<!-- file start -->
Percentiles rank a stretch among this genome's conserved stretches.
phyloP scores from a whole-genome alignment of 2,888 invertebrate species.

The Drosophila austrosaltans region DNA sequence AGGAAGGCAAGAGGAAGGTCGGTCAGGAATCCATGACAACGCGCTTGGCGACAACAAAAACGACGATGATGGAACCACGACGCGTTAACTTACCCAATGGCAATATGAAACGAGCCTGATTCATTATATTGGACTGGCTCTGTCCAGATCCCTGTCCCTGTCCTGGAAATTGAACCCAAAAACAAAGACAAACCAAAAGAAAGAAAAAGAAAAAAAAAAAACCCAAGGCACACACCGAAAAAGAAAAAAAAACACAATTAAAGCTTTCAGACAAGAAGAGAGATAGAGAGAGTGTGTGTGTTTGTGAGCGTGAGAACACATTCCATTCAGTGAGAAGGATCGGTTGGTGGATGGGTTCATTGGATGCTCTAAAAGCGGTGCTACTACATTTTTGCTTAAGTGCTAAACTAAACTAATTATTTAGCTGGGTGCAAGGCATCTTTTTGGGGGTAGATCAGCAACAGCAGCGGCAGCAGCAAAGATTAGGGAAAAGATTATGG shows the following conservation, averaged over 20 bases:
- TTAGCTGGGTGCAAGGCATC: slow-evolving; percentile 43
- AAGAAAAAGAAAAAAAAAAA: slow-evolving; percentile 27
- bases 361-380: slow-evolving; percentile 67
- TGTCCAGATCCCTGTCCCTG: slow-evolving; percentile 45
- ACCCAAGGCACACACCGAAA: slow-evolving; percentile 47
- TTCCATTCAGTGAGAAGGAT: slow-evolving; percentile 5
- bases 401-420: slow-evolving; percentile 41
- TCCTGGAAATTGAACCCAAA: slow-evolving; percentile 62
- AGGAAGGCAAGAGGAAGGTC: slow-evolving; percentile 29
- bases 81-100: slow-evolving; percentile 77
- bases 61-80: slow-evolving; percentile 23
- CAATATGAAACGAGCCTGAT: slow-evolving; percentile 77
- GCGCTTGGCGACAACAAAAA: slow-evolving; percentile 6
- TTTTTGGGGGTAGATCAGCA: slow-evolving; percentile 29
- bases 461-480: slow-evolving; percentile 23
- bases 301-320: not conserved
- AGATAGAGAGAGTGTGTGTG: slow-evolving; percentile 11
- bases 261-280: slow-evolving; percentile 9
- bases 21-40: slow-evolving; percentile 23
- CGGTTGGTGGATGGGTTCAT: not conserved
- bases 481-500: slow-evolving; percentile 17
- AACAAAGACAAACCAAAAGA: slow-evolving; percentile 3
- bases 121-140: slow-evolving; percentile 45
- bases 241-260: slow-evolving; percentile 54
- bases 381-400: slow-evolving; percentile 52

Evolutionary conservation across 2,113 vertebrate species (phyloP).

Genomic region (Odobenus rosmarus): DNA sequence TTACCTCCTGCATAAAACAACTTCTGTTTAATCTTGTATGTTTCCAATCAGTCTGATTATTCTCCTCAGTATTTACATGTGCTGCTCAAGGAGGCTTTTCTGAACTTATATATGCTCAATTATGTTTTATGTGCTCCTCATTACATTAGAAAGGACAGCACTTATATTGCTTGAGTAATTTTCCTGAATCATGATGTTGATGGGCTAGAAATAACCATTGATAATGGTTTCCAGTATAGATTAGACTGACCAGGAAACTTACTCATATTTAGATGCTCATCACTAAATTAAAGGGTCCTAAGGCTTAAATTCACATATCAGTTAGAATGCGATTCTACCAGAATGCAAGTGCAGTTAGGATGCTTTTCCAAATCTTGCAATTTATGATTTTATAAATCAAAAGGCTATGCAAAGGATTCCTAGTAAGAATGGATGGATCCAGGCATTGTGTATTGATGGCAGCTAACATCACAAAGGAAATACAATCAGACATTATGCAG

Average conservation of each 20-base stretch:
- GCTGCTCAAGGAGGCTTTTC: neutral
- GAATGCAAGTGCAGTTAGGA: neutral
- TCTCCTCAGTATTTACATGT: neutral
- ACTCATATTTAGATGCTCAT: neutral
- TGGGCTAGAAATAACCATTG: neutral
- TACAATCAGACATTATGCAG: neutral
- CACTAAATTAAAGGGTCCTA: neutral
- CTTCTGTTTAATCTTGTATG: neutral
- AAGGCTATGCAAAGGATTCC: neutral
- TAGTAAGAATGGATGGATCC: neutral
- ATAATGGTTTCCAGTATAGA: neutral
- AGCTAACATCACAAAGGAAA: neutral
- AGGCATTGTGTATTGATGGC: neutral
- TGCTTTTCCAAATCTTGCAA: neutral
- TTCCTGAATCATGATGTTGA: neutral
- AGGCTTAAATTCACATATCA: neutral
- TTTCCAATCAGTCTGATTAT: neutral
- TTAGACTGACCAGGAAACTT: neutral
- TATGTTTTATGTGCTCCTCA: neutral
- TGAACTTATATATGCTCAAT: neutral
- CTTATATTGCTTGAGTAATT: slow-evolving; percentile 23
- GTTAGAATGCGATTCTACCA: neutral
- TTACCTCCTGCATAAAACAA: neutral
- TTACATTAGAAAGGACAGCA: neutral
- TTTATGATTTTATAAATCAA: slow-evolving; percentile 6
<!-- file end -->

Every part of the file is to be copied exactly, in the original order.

Percentiles rank a stretch among this genome's conserved stretches.
phyloP scores from a whole-genome alignment of 2,888 invertebrate species.

The Drosophila austrosaltans region DNA sequence AGGAAGGCAAGAGGAAGGTCGGTCAGGAATCCATGACAACGCGCTTGGCGACAACAAAAACGACGATGATGGAACCACGACGCGTTAACTTACCCAATGGCAATATGAAACGAGCCTGATTCATTATATTGGACTGGCTCTGTCCAGATCCCTGTCCCTGTCCTGGAAATTGAACCCAAAAACAAAGACAAACCAAAAGAAAGAAAAAGAAAAAAAAAAAACCCAAGGCACACACCGAAAAAGAAAAAAAAACACAATTAAAGCTTTCAGACAAGAAGAGAGATAGAGAGAGTGTGTGTGTTTGTGAGCGTGAGAACACATTCCATTCAGTGAGAAGGATCGGTTGGTGGATGGGTTCATTGGATGCTCTAAAAGCGGTGCTACTACATTTTTGCTTAAGTGCTAAACTAAACTAATTATTTAGCTGGGTGCAAGGCATCTTTTTGGGGGTAGATCAGCAACAGCAGCGGCAGCAGCAAAGATTAGGGAAAAGATTATGG shows the following conservation, averaged over 20 bases:
- TTAGCTGGGTGCAAGGCATC: slow-evolving; percentile 43
- AAGAAAAAGAAAAAAAAAAA: slow-evolving; percentile 27
- bases 361-380: slow-evolving; percentile 67
- TGTCCAGATCCCTGTCCCTG: slow-evolving; percentile 45
- ACCCAAGGCACACACCGAAA: slow-evolving; percentile 47
- TTCCATTCAGTGAGAAGGAT: slow-evolving; percentile 5
- bases 401-420: slow-evolving; percentile 41
- TCCTGGAAATTGAACCCAAA: slow-evolving; percentile 62
- AGGAAGGCAAGAGGAAGGTC: slow-evolving; percentile 29
- bases 81-100: slow-evolving; percentile 77
- bases 61-80: slow-evolving; percentile 23
- CAATATGAAACGAGCCTGAT: slow-evolving; percentile 77
- GCGCTTGGCGACAACAAAAA: slow-evolving; percentile 6
- TTTTTGGGGGTAGATCAGCA: slow-evolving; percentile 29
- bases 461-480: slow-evolving; percentile 23
- bases 301-320: not conserved
- AGATAGAGAGAGTGTGTGTG: slow-evolving; percentile 11
- bases 261-280: slow-evolving; percentile 9
- bases 21-40: slow-evolving; percentile 23
- CGGTTGGTGGATGGGTTCAT: not conserved
- bases 481-500: slow-evolving; percentile 17
- AACAAAGACAAACCAAAAGA: slow-evolving; percentile 3
- bases 121-140: slow-evolving; percentile 45
- bases 241-260: slow-evolving; percentile 54
- bases 381-400: slow-evolving; percentile 52

Evolutionary conservation across 2,113 vertebrate species (phyloP).

Genomic region (Odobenus rosmarus): DNA sequence TTACCTCCTGCATAAAACAACTTCTGTTTAATCTTGTATGTTTCCAATCAGTCTGATTATTCTCCTCAGTATTTACATGTGCTGCTCAAGGAGGCTTTTCTGAACTTATATATGCTCAATTATGTTTTATGTGCTCCTCATTACATTAGAAAGGACAGCACTTATATTGCTTGAGTAATTTTCCTGAATCATGATGTTGATGGGCTAGAAATAACCATTGATAATGGTTTCCAGTATAGATTAGACTGACCAGGAAACTTACTCATATTTAGATGCTCATCACTAAATTAAAGGGTCCTAAGGCTTAAATTCACATATCAGTTAGAATGCGATTCTACCAGAATGCAAGTGCAGTTAGGATGCTTTTCCAAATCTTGCAATTTATGATTTTATAAATCAAAAGGCTATGCAAAGGATTCCTAGTAAGAATGGATGGATCCAGGCATTGTGTATTGATGGCAGCTAACATCACAAAGGAAATACAATCAGACATTATGCAG

Average conservation of each 20-base stretch:
- GCTGCTCAAGGAGGCTTTTC: neutral
- GAATGCAAGTGCAGTTAGGA: neutral
- TCTCCTCAGTATTTACATGT: neutral
- ACTCATATTTAGATGCTCAT: neutral
- TGGGCTAGAAATAACCATTG: neutral
- TACAATCAGACATTATGCAG: neutral
- CACTAAATTAAAGGGTCCTA: neutral
- CTTCTGTTTAATCTTGTATG: neutral
- AAGGCTATGCAAAGGATTCC: neutral
- TAGTAAGAATGGATGGATCC: neutral
- ATAATGGTTTCCAGTATAGA: neutral
- AGCTAACATCACAAAGGAAA: neutral
- AGGCATTGTGTATTGATGGC: neutral
- TGCTTTTCCAAATCTTGCAA: neutral
- TTCCTGAATCATGATGTTGA: neutral
- AGGCTTAAATTCACATATCA: neutral
- TTTCCAATCAGTCTGATTAT: neutral
- TTAGACTGACCAGGAAACTT: neutral
- TATGTTTTATGTGCTCCTCA: neutral
- TGAACTTATATATGCTCAAT: neutral
- CTTATATTGCTTGAGTAATT: slow-evolving; percentile 23
- GTTAGAATGCGATTCTACCA: neutral
- TTACCTCCTGCATAAAACAA: neutral
- TTACATTAGAAAGGACAGCA: neutral
- TTTATGATTTTATAAATCAA: slow-evolving; percentile 6